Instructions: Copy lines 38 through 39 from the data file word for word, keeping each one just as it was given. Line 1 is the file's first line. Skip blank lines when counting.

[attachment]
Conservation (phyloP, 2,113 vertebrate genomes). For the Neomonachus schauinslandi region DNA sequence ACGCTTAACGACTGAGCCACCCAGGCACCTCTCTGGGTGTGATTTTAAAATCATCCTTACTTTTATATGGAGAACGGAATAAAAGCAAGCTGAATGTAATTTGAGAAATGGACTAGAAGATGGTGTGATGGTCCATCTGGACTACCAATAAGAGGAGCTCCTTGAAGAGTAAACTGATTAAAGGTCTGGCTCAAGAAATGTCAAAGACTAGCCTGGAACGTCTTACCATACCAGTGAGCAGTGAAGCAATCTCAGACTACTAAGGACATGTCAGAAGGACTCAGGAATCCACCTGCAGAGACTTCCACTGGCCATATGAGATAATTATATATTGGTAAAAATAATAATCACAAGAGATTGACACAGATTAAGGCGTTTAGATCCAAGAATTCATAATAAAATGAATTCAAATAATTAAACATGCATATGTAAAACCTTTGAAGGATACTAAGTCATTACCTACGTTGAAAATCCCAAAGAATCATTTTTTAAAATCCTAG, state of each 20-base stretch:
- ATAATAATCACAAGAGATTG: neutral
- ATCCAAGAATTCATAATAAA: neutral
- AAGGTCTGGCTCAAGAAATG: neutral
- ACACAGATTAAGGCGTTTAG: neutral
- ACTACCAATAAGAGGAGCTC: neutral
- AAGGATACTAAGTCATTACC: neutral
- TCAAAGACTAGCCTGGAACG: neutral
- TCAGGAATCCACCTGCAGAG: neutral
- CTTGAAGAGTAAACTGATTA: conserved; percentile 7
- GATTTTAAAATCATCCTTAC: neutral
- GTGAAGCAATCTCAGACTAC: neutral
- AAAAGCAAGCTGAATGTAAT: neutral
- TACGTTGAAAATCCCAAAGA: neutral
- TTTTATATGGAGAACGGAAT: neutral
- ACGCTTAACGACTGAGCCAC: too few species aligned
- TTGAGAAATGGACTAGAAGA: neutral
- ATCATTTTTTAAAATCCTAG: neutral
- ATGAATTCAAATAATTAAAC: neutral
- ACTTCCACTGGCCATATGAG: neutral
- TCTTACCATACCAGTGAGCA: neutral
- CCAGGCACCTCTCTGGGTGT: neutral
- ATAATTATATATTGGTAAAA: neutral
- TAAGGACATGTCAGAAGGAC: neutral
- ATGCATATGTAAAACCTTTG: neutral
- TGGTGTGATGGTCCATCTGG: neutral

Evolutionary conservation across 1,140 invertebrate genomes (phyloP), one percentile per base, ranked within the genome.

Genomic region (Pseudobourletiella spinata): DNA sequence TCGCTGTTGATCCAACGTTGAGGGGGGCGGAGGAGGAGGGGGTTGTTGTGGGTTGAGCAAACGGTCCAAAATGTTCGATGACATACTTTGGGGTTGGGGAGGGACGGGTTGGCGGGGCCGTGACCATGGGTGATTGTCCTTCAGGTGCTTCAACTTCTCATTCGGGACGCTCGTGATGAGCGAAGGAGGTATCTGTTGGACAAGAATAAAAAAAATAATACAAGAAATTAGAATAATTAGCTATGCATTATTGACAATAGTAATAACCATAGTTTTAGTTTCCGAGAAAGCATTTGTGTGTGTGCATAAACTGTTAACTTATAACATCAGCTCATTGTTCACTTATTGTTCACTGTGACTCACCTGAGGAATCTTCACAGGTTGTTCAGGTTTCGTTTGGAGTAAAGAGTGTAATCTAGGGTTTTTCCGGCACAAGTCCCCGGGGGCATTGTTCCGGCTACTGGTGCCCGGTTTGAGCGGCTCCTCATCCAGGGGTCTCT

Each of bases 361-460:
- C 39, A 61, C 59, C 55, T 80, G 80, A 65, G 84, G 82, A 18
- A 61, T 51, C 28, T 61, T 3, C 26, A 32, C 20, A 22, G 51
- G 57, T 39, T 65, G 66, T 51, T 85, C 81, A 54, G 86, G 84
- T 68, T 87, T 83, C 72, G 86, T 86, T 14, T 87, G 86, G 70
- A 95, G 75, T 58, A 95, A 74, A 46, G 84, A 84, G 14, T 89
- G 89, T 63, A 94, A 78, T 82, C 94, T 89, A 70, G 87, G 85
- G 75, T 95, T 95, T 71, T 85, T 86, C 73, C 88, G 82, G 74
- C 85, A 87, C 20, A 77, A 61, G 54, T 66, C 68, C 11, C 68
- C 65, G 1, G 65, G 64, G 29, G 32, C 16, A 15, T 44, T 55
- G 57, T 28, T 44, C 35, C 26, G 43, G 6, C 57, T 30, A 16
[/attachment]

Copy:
- C 65, G 1, G 65, G 64, G 29, G 32, C 16, A 15, T 44, T 55
- G 57, T 28, T 44, C 35, C 26, G 43, G 6, C 57, T 30, A 16